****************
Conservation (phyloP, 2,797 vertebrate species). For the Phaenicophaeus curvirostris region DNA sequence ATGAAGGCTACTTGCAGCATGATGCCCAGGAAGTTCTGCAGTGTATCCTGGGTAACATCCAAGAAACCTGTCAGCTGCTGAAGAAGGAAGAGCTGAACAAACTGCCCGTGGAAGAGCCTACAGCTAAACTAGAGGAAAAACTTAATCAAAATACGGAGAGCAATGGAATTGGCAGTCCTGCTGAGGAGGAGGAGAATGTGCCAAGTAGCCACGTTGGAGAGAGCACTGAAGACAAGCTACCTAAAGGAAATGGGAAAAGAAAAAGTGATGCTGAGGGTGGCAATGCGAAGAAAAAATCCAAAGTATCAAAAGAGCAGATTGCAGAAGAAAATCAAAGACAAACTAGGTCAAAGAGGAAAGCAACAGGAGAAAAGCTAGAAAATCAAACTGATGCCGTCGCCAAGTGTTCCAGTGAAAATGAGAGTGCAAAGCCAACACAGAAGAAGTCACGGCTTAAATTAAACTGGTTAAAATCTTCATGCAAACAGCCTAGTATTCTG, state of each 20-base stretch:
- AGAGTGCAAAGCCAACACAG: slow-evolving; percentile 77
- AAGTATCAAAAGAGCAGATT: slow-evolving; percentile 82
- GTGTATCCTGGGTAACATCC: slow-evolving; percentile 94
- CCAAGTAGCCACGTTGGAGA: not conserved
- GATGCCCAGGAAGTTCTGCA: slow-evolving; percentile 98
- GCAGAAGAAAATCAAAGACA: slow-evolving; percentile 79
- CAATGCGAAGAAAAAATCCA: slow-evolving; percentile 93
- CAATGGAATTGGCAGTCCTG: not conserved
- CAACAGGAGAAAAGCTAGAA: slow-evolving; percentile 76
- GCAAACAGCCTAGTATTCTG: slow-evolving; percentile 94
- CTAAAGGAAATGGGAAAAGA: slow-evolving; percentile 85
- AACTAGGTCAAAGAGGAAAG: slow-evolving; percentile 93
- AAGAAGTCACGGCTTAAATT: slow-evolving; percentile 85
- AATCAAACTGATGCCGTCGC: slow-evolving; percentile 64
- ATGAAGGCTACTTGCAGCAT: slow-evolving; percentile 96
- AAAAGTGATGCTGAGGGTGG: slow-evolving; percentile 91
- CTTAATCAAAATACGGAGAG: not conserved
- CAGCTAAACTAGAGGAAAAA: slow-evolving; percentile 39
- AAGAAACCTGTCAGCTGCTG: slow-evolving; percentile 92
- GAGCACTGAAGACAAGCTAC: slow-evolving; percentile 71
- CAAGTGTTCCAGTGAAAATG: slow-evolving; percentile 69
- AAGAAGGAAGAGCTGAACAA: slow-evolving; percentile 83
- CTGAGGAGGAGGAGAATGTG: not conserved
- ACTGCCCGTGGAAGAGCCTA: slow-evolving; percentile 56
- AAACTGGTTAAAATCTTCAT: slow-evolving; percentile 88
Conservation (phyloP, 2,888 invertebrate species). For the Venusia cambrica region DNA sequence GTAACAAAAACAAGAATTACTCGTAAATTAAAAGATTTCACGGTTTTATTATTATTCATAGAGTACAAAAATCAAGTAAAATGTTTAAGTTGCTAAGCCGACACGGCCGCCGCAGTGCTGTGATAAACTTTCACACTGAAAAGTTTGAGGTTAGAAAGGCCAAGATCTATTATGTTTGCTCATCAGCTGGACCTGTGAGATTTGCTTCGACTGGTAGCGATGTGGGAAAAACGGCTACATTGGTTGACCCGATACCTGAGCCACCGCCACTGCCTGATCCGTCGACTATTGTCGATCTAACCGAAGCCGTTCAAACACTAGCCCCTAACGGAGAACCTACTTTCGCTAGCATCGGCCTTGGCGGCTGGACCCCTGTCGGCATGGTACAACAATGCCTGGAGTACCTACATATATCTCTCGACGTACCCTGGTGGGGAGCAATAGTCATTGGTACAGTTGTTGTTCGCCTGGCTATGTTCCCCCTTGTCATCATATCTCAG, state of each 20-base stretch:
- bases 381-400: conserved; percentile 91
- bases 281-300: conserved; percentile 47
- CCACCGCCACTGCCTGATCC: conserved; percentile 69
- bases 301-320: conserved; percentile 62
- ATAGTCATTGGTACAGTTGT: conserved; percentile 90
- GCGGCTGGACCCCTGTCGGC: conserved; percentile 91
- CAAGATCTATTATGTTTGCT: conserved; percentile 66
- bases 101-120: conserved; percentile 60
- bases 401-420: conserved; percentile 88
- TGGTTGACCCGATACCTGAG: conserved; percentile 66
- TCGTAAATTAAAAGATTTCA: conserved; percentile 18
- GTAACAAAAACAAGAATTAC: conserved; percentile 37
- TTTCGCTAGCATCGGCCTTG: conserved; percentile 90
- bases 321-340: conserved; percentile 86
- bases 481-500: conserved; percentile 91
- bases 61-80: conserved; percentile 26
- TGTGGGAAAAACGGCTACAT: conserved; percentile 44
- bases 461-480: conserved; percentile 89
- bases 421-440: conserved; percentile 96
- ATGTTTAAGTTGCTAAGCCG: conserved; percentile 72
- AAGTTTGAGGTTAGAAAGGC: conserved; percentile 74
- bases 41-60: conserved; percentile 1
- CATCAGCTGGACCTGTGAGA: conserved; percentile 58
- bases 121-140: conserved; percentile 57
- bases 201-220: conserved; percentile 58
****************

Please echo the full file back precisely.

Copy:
Conservation (phyloP, 2,797 vertebrate species). For the Phaenicophaeus curvirostris region DNA sequence ATGAAGGCTACTTGCAGCATGATGCCCAGGAAGTTCTGCAGTGTATCCTGGGTAACATCCAAGAAACCTGTCAGCTGCTGAAGAAGGAAGAGCTGAACAAACTGCCCGTGGAAGAGCCTACAGCTAAACTAGAGGAAAAACTTAATCAAAATACGGAGAGCAATGGAATTGGCAGTCCTGCTGAGGAGGAGGAGAATGTGCCAAGTAGCCACGTTGGAGAGAGCACTGAAGACAAGCTACCTAAAGGAAATGGGAAAAGAAAAAGTGATGCTGAGGGTGGCAATGCGAAGAAAAAATCCAAAGTATCAAAAGAGCAGATTGCAGAAGAAAATCAAAGACAAACTAGGTCAAAGAGGAAAGCAACAGGAGAAAAGCTAGAAAATCAAACTGATGCCGTCGCCAAGTGTTCCAGTGAAAATGAGAGTGCAAAGCCAACACAGAAGAAGTCACGGCTTAAATTAAACTGGTTAAAATCTTCATGCAAACAGCCTAGTATTCTG, state of each 20-base stretch:
- AGAGTGCAAAGCCAACACAG: slow-evolving; percentile 77
- AAGTATCAAAAGAGCAGATT: slow-evolving; percentile 82
- GTGTATCCTGGGTAACATCC: slow-evolving; percentile 94
- CCAAGTAGCCACGTTGGAGA: not conserved
- GATGCCCAGGAAGTTCTGCA: slow-evolving; percentile 98
- GCAGAAGAAAATCAAAGACA: slow-evolving; percentile 79
- CAATGCGAAGAAAAAATCCA: slow-evolving; percentile 93
- CAATGGAATTGGCAGTCCTG: not conserved
- CAACAGGAGAAAAGCTAGAA: slow-evolving; percentile 76
- GCAAACAGCCTAGTATTCTG: slow-evolving; percentile 94
- CTAAAGGAAATGGGAAAAGA: slow-evolving; percentile 85
- AACTAGGTCAAAGAGGAAAG: slow-evolving; percentile 93
- AAGAAGTCACGGCTTAAATT: slow-evolving; percentile 85
- AATCAAACTGATGCCGTCGC: slow-evolving; percentile 64
- ATGAAGGCTACTTGCAGCAT: slow-evolving; percentile 96
- AAAAGTGATGCTGAGGGTGG: slow-evolving; percentile 91
- CTTAATCAAAATACGGAGAG: not conserved
- CAGCTAAACTAGAGGAAAAA: slow-evolving; percentile 39
- AAGAAACCTGTCAGCTGCTG: slow-evolving; percentile 92
- GAGCACTGAAGACAAGCTAC: slow-evolving; percentile 71
- CAAGTGTTCCAGTGAAAATG: slow-evolving; percentile 69
- AAGAAGGAAGAGCTGAACAA: slow-evolving; percentile 83
- CTGAGGAGGAGGAGAATGTG: not conserved
- ACTGCCCGTGGAAGAGCCTA: slow-evolving; percentile 56
- AAACTGGTTAAAATCTTCAT: slow-evolving; percentile 88
Conservation (phyloP, 2,888 invertebrate species). For the Venusia cambrica region DNA sequence GTAACAAAAACAAGAATTACTCGTAAATTAAAAGATTTCACGGTTTTATTATTATTCATAGAGTACAAAAATCAAGTAAAATGTTTAAGTTGCTAAGCCGACACGGCCGCCGCAGTGCTGTGATAAACTTTCACACTGAAAAGTTTGAGGTTAGAAAGGCCAAGATCTATTATGTTTGCTCATCAGCTGGACCTGTGAGATTTGCTTCGACTGGTAGCGATGTGGGAAAAACGGCTACATTGGTTGACCCGATACCTGAGCCACCGCCACTGCCTGATCCGTCGACTATTGTCGATCTAACCGAAGCCGTTCAAACACTAGCCCCTAACGGAGAACCTACTTTCGCTAGCATCGGCCTTGGCGGCTGGACCCCTGTCGGCATGGTACAACAATGCCTGGAGTACCTACATATATCTCTCGACGTACCCTGGTGGGGAGCAATAGTCATTGGTACAGTTGTTGTTCGCCTGGCTATGTTCCCCCTTGTCATCATATCTCAG, state of each 20-base stretch:
- bases 381-400: conserved; percentile 91
- bases 281-300: conserved; percentile 47
- CCACCGCCACTGCCTGATCC: conserved; percentile 69
- bases 301-320: conserved; percentile 62
- ATAGTCATTGGTACAGTTGT: conserved; percentile 90
- GCGGCTGGACCCCTGTCGGC: conserved; percentile 91
- CAAGATCTATTATGTTTGCT: conserved; percentile 66
- bases 101-120: conserved; percentile 60
- bases 401-420: conserved; percentile 88
- TGGTTGACCCGATACCTGAG: conserved; percentile 66
- TCGTAAATTAAAAGATTTCA: conserved; percentile 18
- GTAACAAAAACAAGAATTAC: conserved; percentile 37
- TTTCGCTAGCATCGGCCTTG: conserved; percentile 90
- bases 321-340: conserved; percentile 86
- bases 481-500: conserved; percentile 91
- bases 61-80: conserved; percentile 26
- TGTGGGAAAAACGGCTACAT: conserved; percentile 44
- bases 461-480: conserved; percentile 89
- bases 421-440: conserved; percentile 96
- ATGTTTAAGTTGCTAAGCCG: conserved; percentile 72
- AAGTTTGAGGTTAGAAAGGC: conserved; percentile 74
- bases 41-60: conserved; percentile 1
- CATCAGCTGGACCTGTGAGA: conserved; percentile 58
- bases 121-140: conserved; percentile 57
- bases 201-220: conserved; percentile 58